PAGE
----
Coincidence Magazine 4/2019 : JNO

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JNO

“The Analytic Powers of a Psychologist”

EVERY ONCE IN A WHILE YOU MEET PEOPLE THAT YOU INSTANTLY BOND WITH AND FEEL THAT THEY ‘GET’ WHAT YOU ARE TRYING TO DO. JNO IS ONE OF THOSE PEOPLE. GENUINELY NICE, GIFTED AS NO ONE ELSE AND A VITAL PART OF THE COINCIDENCE FAMILY. TIME TO ASK SOME QUESTIONS TO OUR BROTHER FROM THE EAST.

This year it seemed that everything was happening for you, at least for us watching from the outside. How will you look back on 2019?

2019 was absolutely a mind-blowing year for me, where several of my dreams came true and several goals have been achieved! I really couldn’t imagine when started playing and releasing music two years ago, that I would already do the things that I do nowadays. Playing at Tomorrowland, receive so many support from the biggest artists that I admired when I started my career (and still do ). For example, when I had my very first gig I played some tracks of ‘The Reason Y’, and a year later I’m invited at his birthday party in Berlin. Although I’m fully aware that this is just the beginning of a  beautiful journey and that there will be a long and though road ahead. 

Where does JNO draw his inspiration from?

Well, that is always different. First of all, I go to a lot of parties and festivals of course and I always try to listen very carefully and analyse the crowd. And as I’m a psychologist, I try to use the analytic powers of a psychologist (laughs).
Let me explain, whenever I see the crowd is losing their minds, I try to figure out what it was in the track that triggered them. That is how I made the track ‘Psychosocial’ for example: I was at Complex Maastricht where Sam Paganini played. And he played a really simple track with only a snare drum. People were losing it every time those snares came in. That’s when I thought, I’m going to make a track where a snare drum is the main element of the track.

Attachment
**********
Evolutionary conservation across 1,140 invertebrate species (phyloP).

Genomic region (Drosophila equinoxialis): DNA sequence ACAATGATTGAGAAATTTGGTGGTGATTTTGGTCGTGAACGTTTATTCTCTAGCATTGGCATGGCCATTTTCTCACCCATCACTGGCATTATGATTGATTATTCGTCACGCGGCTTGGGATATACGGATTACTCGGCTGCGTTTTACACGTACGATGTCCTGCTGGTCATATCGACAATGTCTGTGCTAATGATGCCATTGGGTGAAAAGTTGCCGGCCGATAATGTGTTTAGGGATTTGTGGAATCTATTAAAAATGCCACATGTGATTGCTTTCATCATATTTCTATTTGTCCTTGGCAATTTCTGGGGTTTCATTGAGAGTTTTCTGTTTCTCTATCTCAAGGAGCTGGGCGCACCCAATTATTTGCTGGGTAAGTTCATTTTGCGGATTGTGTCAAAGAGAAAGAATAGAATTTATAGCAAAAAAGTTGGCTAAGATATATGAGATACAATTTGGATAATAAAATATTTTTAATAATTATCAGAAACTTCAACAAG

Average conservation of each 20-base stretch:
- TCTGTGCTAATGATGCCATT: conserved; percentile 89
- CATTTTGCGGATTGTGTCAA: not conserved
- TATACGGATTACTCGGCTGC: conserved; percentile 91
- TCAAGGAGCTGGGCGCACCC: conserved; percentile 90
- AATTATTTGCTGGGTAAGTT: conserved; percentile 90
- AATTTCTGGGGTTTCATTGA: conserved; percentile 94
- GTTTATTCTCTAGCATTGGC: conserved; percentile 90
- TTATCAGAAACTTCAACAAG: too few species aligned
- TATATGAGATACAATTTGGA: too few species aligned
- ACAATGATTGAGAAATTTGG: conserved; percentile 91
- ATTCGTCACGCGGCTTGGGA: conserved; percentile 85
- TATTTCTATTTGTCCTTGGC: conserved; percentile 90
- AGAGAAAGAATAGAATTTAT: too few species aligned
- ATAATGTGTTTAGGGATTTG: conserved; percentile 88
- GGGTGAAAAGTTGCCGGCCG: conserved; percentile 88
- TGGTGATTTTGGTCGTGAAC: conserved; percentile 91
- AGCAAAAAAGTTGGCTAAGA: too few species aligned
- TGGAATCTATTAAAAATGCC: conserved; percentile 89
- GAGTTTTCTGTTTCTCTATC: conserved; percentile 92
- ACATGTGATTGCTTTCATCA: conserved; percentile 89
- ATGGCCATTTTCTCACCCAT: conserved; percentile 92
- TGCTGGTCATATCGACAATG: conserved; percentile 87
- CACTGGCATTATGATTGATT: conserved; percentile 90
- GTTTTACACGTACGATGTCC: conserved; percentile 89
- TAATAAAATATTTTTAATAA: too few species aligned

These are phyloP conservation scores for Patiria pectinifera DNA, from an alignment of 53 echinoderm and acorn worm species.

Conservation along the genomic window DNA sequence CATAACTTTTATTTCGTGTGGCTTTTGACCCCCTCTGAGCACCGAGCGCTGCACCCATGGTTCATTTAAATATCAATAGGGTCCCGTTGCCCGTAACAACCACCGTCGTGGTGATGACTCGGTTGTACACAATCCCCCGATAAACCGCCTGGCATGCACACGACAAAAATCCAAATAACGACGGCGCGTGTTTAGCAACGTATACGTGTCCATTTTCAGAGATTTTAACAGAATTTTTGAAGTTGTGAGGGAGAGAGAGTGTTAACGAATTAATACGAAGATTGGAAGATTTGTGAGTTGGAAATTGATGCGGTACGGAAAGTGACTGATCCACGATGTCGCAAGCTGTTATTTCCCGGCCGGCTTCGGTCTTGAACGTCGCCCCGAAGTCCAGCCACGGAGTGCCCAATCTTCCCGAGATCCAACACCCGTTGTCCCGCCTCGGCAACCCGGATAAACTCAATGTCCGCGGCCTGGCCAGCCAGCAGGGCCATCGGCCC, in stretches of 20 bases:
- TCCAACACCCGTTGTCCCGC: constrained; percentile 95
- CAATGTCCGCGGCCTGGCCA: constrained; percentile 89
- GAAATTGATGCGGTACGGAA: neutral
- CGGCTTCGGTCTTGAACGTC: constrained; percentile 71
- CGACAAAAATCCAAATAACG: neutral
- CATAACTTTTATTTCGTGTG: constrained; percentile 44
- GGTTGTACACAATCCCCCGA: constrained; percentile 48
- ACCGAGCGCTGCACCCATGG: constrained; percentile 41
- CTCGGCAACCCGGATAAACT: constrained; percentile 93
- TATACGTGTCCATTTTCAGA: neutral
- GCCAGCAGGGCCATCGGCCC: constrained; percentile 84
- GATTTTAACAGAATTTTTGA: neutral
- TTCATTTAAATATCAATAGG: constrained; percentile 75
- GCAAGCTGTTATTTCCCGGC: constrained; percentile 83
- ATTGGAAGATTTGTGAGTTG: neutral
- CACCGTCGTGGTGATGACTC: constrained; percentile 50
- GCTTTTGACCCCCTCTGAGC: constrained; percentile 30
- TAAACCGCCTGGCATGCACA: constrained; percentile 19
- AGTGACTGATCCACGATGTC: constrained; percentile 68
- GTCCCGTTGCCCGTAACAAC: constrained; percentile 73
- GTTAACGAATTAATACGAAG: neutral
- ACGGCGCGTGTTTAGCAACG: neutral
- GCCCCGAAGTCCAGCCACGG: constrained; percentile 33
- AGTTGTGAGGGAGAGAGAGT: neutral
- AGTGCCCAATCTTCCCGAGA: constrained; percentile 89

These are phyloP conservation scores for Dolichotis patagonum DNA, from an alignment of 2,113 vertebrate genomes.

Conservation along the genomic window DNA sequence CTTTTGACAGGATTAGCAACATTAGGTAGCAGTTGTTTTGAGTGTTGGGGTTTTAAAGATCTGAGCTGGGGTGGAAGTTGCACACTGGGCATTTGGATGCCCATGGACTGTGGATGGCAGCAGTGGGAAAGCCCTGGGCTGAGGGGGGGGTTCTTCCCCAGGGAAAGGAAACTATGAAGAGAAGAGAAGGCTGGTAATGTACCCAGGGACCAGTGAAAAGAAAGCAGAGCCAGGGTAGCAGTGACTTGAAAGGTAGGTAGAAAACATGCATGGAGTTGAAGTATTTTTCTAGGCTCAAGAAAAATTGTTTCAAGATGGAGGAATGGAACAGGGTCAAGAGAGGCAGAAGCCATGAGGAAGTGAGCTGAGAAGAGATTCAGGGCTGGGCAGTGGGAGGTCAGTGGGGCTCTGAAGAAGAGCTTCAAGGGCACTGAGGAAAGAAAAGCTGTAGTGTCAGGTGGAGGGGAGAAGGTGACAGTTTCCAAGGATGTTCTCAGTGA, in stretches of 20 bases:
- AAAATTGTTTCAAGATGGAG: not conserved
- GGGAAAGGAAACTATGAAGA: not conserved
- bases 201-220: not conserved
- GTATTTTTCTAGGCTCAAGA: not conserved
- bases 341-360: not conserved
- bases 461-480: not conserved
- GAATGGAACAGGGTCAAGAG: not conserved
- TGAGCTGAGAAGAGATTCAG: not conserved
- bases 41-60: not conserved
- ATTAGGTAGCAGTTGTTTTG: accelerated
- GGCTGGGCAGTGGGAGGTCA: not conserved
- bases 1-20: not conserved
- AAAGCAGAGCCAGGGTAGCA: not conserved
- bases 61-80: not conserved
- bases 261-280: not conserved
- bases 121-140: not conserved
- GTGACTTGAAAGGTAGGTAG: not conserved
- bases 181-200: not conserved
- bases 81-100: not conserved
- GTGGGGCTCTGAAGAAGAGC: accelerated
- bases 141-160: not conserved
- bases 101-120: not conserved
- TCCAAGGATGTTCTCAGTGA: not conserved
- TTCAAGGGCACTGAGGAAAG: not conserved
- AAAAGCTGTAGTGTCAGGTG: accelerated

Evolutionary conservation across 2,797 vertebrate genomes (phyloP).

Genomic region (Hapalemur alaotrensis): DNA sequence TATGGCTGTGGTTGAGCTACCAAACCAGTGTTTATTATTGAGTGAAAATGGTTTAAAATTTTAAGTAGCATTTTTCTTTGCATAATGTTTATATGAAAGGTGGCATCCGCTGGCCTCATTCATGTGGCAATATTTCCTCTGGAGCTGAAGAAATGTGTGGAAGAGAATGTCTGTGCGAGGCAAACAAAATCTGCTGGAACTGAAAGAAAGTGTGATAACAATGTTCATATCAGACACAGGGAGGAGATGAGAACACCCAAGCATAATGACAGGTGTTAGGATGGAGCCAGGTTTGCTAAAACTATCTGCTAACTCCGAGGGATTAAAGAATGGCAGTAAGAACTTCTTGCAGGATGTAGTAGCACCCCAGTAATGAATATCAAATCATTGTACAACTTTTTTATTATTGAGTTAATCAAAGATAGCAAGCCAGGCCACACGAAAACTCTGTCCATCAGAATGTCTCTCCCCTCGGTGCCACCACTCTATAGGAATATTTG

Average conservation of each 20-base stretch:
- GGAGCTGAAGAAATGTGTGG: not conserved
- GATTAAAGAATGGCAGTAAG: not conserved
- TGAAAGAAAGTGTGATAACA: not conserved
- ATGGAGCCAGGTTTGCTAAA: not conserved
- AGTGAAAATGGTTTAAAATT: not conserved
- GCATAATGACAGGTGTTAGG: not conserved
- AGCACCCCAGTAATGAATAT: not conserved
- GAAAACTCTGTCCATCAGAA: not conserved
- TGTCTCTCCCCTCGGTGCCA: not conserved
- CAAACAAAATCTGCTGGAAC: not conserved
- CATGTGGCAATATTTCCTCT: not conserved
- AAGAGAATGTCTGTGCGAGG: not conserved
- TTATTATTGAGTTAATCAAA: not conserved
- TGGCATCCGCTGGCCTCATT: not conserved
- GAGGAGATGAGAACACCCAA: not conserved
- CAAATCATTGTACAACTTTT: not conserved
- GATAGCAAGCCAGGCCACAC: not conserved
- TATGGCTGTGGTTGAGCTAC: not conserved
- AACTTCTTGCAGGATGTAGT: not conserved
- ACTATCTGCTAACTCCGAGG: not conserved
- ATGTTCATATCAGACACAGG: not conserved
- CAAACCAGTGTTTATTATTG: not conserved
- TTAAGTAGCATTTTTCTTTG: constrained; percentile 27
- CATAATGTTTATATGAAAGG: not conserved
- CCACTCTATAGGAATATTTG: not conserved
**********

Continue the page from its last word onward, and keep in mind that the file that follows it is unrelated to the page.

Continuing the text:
Secondly, I have my girlfriend who has some sort of sixth sense for music. She always knows how to get me out of the famous ‘Producer dip or writer’s block’ and lift my tracks to the next level. Often she would come up to me and says ‘hey listen to this track or listen to this set’, ‘this could easily have been a track that you would have made’. For example, we were driving to Germany and she said: ‘listen to the set of Charlotte the Witte at Pukkelpop, you might get some inspiration for a new track’. So I listened and finished a whole EP in less than two weeks. Which eventually was signed on Second State a few days later. 

After Coincidence you landed in the warm arms of Second State. How did that happen?

That is a question I would love to answer, especially when everybody is asking me to give their email address to send music too. But first of all, I need to say that the label manager Didier already mentioned that my sound would be typical Second State material, so maybe he is a fortune-teller… I dunno? So It starts with spending a lot of time in your studio, and work hard and it ends with putting a lot of time and energy into networking. People need to get to know you, which is my best advice. So for me, it all started with a track called ‘Ignorant People’. I made this track and I send it over to Amelie Lens for some feedback. And the lovely person that she is, she took the time to listen and to give some feedback ending her email with.’ Please send it to me when it is finished!!!!’. So that’s what I did.. Later on, I was invited to go to her ‘Techno for Humanity Festival’ where she was playing a B2B set with Pan-Pot. All of a sudden she plays my track, and one the Pan-Pot guys turned around and asked me ‘is this your track’? So that is how I got in contact with them. I send all of my new work and they singed the track Generation ID on their VA, and approximately two weeks later I signed my first solo EP.